September 2012

Tips for repairing, renovating or replacing drought-damaged lawns


(C) Jo Ellen Meyers Sharp

All over Indianapolis, homeowners are looking at their scorched brown grass and asking — can this lawn be saved? The area’s excessive heat, drought and subsequent water ban have taken a terrible a toll on all landscape plants, including the lawn.

Replacement of dead trees, shrubs and perennials can be done about anytime this fall, but between now and Oct. 10 is an ideal time for lawn repairs, renovation or replacement.

Lawn and landscaping companies are thrilled to have the water ban lifted.

“We’ve been in limbo for weeks” on many projects, including lawn maintenance and seeding because of the water ban, says Kevin McCart, landscape designer at Becker Landscape on the city’s east side.

“How much work to be done depends on how far gone the lawn is,” McCart says. If a new lawn needs to be installed, that means removing the old grass and weeds, tilling, grading and seeding. Over seeding may be all that’s needed for a moderately damaged lawn that is fairly weed free.

“All the dead places in my yard are where the lawn got direct sun all day this summer,” says Steve Kelly, owner of Bob Block Fitness Equipment. “Anything that was in partial sun has come back and come back pretty well.” Kelly’s lawn care company will aerate the soil and sow seed to patch the brown places.

In other landscapes, shady areas present the greatest challenge in any year, but one made worse this year because of the weather.

“This spring I worked really hard at it getting grass to grow in some bald spots next to the driveway, even moving divots from spots where I expanded ornamental plantings,” says Debra Denslaw, a librarian. She says the drought did her in and she has hired a lawn company to rescue the turf this fall.

Master Gardener Rita Hupp says over seeding in fall in the shady areas of her lawn is an annual task. Again, the drought has made it worse than normal, she says. Hupp gently rakes up the dead grass and sets it aside, sows the seed and then covers the freshly sown area with the dead grass.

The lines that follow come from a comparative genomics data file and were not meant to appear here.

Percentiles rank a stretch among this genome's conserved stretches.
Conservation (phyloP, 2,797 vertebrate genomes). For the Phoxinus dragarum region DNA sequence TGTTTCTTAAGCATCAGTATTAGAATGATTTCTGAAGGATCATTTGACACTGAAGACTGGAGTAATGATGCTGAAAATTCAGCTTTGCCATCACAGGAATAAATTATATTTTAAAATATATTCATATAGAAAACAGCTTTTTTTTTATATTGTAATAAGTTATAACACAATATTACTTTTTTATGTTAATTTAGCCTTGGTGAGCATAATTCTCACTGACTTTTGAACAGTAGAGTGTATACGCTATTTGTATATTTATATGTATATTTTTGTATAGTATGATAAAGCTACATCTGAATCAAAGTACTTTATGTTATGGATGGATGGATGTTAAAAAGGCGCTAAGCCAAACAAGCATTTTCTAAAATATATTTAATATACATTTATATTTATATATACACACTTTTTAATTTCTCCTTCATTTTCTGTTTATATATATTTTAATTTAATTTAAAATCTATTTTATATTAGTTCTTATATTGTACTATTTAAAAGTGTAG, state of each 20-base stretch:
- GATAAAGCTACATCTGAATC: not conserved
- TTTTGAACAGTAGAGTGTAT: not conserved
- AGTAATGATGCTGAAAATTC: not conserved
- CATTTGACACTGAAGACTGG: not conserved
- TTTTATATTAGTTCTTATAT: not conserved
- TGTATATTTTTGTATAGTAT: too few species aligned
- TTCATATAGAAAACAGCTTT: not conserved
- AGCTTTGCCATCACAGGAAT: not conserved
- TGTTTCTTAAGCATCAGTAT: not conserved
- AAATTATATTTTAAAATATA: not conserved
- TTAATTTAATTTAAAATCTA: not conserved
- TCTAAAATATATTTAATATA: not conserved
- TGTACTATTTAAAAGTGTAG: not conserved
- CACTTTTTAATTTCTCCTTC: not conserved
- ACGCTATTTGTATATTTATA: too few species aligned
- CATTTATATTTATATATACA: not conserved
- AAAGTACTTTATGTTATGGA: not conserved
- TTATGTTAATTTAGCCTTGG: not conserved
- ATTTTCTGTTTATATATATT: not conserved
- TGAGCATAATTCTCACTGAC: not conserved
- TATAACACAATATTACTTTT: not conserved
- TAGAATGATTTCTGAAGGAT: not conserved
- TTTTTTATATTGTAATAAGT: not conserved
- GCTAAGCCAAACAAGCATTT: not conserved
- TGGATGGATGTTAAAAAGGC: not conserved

The raked-up dead grass is a great alternative to straw when seeding a lawn, says Paul Schnieders, manager of Sullivan Hardware & Garden at 71st Street and Keystone Avenue. The dead grass helps the soil retain moisture, moderates the soil temperature and helps reduce the number of seeds eaten by birds and other critters.

Schnieders says traffic has been normal for this time of year, when there is high interest in rental equipment, such as slit seeders, drop spreaders, sod removers, tillers and aerators.

“This stuff gets real popular. You have to remember that this is the third year in a row where we’ve had excessive heat in the summer,” he says.

Garden centers should be well stocked with grass seed and specialized, starter fertilizers. Turf specialists recommend you buy the best grass you can afford. Some seed is rated with a maximum germination rate of 85 percent, but you want to look for a minimum germination rate of 85 percent or better. The seed also should be 99 percent weed free, Schnieders says.

At Dammann’s Lawn, Garden & Landscaping Center, “we’ve been doing a landmark business in grass seed right now,” says Phil Meckel, nursery co-manager at the Emerson Avenue store.

“Each customer is a case-by-case basis in what we recommend,” taking into account specific lawn needs, such as sunny, shade or high traffic. “At the least, we usually recommend aerating and over seeding,” Meckel says.

Depending on how much lawn loss there is, you may not have to over seed, says Steve Mayer, horticulture educator in the Purdue-Marion County Extension office.

Patches the size of a hand may not need anything but time and a little fertilizer, he says. He suggests getting down on your hands and knees and looking at the grass at ground level. If you see sprigs of green grass showing through the dead stuff, that part of the lawn is likely to renew itself without over seeding.

In fall, homeowners should apply a high quality fertilizer that includes slow-release and quick-release nitrogen. The quick release feeds the grass immediately and the slow-release dissolves over time. Unless seeding a new lawn, the fertilizer does not need potassium or phosphorus.

Experts say that if a lawn is 50 percent or more weeds, then it should be replaced. If over seeding is planned, so not apply any type of weed killer to the lawn.

If over seeding is necessary, remove any dead grass and weeds. Roughen up the soil with a garden rake and apply grass seed at the recommended rate. Using a crisscross pattern usually results in an even application. Wet in the seed, Mayer says.

The voluntary water restriction of every other day should be sufficient for seed-sown lawns, but not sod, Mayer says. Sod needs more water and is much more expensive than grass seed.

Purdue University has a lot of information to help homeowners contending with drought problems in the lawn and video to show how. There’s also a video that shows how.